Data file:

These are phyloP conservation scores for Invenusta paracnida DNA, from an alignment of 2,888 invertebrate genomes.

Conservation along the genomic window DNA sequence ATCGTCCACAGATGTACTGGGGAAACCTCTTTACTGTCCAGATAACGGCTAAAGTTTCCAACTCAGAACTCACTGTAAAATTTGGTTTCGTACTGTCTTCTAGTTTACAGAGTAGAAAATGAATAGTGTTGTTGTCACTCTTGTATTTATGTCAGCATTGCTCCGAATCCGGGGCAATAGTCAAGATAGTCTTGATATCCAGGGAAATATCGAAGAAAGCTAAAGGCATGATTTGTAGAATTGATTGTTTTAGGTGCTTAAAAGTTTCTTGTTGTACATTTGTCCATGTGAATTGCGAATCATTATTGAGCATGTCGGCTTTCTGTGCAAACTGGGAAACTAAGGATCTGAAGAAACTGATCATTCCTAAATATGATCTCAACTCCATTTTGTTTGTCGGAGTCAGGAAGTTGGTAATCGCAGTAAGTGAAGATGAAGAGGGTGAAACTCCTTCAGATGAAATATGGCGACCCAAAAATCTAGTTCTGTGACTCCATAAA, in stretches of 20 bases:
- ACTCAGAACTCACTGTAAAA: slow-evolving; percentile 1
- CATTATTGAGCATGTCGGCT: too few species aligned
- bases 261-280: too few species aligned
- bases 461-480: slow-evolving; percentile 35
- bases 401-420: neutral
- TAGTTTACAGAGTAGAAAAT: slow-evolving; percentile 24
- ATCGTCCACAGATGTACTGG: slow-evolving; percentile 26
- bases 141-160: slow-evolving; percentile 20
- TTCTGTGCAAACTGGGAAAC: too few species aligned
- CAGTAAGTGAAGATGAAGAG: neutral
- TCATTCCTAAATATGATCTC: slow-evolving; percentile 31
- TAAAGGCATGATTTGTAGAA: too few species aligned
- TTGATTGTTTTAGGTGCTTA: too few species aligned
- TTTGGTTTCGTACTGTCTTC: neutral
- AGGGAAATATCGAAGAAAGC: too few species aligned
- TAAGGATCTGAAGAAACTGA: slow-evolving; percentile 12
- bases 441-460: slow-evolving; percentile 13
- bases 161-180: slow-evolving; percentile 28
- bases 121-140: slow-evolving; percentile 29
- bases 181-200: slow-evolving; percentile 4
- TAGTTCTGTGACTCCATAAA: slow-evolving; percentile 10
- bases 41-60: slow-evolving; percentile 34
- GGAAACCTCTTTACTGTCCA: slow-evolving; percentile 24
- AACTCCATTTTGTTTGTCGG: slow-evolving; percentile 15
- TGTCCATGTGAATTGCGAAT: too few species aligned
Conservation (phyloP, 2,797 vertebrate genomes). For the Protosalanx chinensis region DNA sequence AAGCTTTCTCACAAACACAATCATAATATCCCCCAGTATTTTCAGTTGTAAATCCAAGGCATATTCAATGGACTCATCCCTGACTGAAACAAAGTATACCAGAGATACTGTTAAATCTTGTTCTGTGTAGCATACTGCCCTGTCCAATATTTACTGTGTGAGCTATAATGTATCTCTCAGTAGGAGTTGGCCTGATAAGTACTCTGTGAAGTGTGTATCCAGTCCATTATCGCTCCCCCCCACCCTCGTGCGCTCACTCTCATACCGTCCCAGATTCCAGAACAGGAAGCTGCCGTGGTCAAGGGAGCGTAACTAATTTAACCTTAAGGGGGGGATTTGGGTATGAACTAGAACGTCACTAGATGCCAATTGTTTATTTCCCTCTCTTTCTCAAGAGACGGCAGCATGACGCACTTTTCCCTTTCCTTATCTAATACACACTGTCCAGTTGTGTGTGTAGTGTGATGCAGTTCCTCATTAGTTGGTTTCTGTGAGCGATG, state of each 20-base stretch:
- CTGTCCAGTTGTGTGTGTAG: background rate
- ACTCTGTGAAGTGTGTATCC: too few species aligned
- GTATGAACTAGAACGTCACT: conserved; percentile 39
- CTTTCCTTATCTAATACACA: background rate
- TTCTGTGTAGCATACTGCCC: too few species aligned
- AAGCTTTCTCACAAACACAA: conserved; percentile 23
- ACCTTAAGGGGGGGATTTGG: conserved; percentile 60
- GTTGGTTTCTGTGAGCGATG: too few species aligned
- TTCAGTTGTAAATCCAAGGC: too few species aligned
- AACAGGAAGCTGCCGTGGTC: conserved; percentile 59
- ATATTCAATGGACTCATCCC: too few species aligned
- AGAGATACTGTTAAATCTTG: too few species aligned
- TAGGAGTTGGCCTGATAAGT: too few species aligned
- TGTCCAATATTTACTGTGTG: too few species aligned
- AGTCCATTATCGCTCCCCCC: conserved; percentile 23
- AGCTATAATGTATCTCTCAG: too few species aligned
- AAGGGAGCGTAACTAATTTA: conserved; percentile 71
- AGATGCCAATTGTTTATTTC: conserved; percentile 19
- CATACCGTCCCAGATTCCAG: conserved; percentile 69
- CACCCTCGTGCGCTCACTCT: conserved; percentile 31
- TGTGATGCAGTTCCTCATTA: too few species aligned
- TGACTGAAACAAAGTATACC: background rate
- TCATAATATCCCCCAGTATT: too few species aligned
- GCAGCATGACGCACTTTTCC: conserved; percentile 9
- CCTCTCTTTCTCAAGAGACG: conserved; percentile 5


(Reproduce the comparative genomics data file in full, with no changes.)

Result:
These are phyloP conservation scores for Invenusta paracnida DNA, from an alignment of 2,888 invertebrate genomes.

Conservation along the genomic window DNA sequence ATCGTCCACAGATGTACTGGGGAAACCTCTTTACTGTCCAGATAACGGCTAAAGTTTCCAACTCAGAACTCACTGTAAAATTTGGTTTCGTACTGTCTTCTAGTTTACAGAGTAGAAAATGAATAGTGTTGTTGTCACTCTTGTATTTATGTCAGCATTGCTCCGAATCCGGGGCAATAGTCAAGATAGTCTTGATATCCAGGGAAATATCGAAGAAAGCTAAAGGCATGATTTGTAGAATTGATTGTTTTAGGTGCTTAAAAGTTTCTTGTTGTACATTTGTCCATGTGAATTGCGAATCATTATTGAGCATGTCGGCTTTCTGTGCAAACTGGGAAACTAAGGATCTGAAGAAACTGATCATTCCTAAATATGATCTCAACTCCATTTTGTTTGTCGGAGTCAGGAAGTTGGTAATCGCAGTAAGTGAAGATGAAGAGGGTGAAACTCCTTCAGATGAAATATGGCGACCCAAAAATCTAGTTCTGTGACTCCATAAA, in stretches of 20 bases:
- ACTCAGAACTCACTGTAAAA: slow-evolving; percentile 1
- CATTATTGAGCATGTCGGCT: too few species aligned
- bases 261-280: too few species aligned
- bases 461-480: slow-evolving; percentile 35
- bases 401-420: neutral
- TAGTTTACAGAGTAGAAAAT: slow-evolving; percentile 24
- ATCGTCCACAGATGTACTGG: slow-evolving; percentile 26
- bases 141-160: slow-evolving; percentile 20
- TTCTGTGCAAACTGGGAAAC: too few species aligned
- CAGTAAGTGAAGATGAAGAG: neutral
- TCATTCCTAAATATGATCTC: slow-evolving; percentile 31
- TAAAGGCATGATTTGTAGAA: too few species aligned
- TTGATTGTTTTAGGTGCTTA: too few species aligned
- TTTGGTTTCGTACTGTCTTC: neutral
- AGGGAAATATCGAAGAAAGC: too few species aligned
- TAAGGATCTGAAGAAACTGA: slow-evolving; percentile 12
- bases 441-460: slow-evolving; percentile 13
- bases 161-180: slow-evolving; percentile 28
- bases 121-140: slow-evolving; percentile 29
- bases 181-200: slow-evolving; percentile 4
- TAGTTCTGTGACTCCATAAA: slow-evolving; percentile 10
- bases 41-60: slow-evolving; percentile 34
- GGAAACCTCTTTACTGTCCA: slow-evolving; percentile 24
- AACTCCATTTTGTTTGTCGG: slow-evolving; percentile 15
- TGTCCATGTGAATTGCGAAT: too few species aligned
Conservation (phyloP, 2,797 vertebrate genomes). For the Protosalanx chinensis region DNA sequence AAGCTTTCTCACAAACACAATCATAATATCCCCCAGTATTTTCAGTTGTAAATCCAAGGCATATTCAATGGACTCATCCCTGACTGAAACAAAGTATACCAGAGATACTGTTAAATCTTGTTCTGTGTAGCATACTGCCCTGTCCAATATTTACTGTGTGAGCTATAATGTATCTCTCAGTAGGAGTTGGCCTGATAAGTACTCTGTGAAGTGTGTATCCAGTCCATTATCGCTCCCCCCCACCCTCGTGCGCTCACTCTCATACCGTCCCAGATTCCAGAACAGGAAGCTGCCGTGGTCAAGGGAGCGTAACTAATTTAACCTTAAGGGGGGGATTTGGGTATGAACTAGAACGTCACTAGATGCCAATTGTTTATTTCCCTCTCTTTCTCAAGAGACGGCAGCATGACGCACTTTTCCCTTTCCTTATCTAATACACACTGTCCAGTTGTGTGTGTAGTGTGATGCAGTTCCTCATTAGTTGGTTTCTGTGAGCGATG, state of each 20-base stretch:
- CTGTCCAGTTGTGTGTGTAG: background rate
- ACTCTGTGAAGTGTGTATCC: too few species aligned
- GTATGAACTAGAACGTCACT: conserved; percentile 39
- CTTTCCTTATCTAATACACA: background rate
- TTCTGTGTAGCATACTGCCC: too few species aligned
- AAGCTTTCTCACAAACACAA: conserved; percentile 23
- ACCTTAAGGGGGGGATTTGG: conserved; percentile 60
- GTTGGTTTCTGTGAGCGATG: too few species aligned
- TTCAGTTGTAAATCCAAGGC: too few species aligned
- AACAGGAAGCTGCCGTGGTC: conserved; percentile 59
- ATATTCAATGGACTCATCCC: too few species aligned
- AGAGATACTGTTAAATCTTG: too few species aligned
- TAGGAGTTGGCCTGATAAGT: too few species aligned
- TGTCCAATATTTACTGTGTG: too few species aligned
- AGTCCATTATCGCTCCCCCC: conserved; percentile 23
- AGCTATAATGTATCTCTCAG: too few species aligned
- AAGGGAGCGTAACTAATTTA: conserved; percentile 71
- AGATGCCAATTGTTTATTTC: conserved; percentile 19
- CATACCGTCCCAGATTCCAG: conserved; percentile 69
- CACCCTCGTGCGCTCACTCT: conserved; percentile 31
- TGTGATGCAGTTCCTCATTA: too few species aligned
- TGACTGAAACAAAGTATACC: background rate
- TCATAATATCCCCCAGTATT: too few species aligned
- GCAGCATGACGCACTTTTCC: conserved; percentile 9
- CCTCTCTTTCTCAAGAGACG: conserved; percentile 5